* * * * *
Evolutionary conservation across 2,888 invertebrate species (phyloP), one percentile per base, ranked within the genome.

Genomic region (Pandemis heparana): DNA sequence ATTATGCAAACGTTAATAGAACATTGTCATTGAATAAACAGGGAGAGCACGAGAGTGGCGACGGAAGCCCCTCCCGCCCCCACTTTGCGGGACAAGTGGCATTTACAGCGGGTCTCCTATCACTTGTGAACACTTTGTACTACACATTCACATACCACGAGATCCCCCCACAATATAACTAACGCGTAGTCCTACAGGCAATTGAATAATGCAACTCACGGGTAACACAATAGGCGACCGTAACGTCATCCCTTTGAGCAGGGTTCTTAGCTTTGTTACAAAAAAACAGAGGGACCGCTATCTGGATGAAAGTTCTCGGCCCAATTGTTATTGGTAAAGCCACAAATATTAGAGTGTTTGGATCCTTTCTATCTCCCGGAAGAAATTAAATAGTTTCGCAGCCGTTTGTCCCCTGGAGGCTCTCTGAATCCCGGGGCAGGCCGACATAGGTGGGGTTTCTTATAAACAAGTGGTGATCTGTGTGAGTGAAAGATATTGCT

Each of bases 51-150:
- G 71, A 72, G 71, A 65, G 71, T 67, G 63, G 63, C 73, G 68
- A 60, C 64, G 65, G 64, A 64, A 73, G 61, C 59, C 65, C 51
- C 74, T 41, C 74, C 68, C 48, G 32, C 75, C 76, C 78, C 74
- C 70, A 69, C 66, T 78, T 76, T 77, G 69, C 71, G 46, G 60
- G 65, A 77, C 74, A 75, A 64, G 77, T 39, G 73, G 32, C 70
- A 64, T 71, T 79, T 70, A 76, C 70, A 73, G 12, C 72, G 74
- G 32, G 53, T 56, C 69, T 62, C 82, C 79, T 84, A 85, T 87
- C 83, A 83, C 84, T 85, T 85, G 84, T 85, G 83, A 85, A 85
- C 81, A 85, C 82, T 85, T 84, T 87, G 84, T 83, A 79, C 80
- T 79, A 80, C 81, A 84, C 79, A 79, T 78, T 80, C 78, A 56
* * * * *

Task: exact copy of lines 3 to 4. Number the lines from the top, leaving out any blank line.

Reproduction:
Each of bases 51-150:
- G 71, A 72, G 71, A 65, G 71, T 67, G 63, G 63, C 73, G 68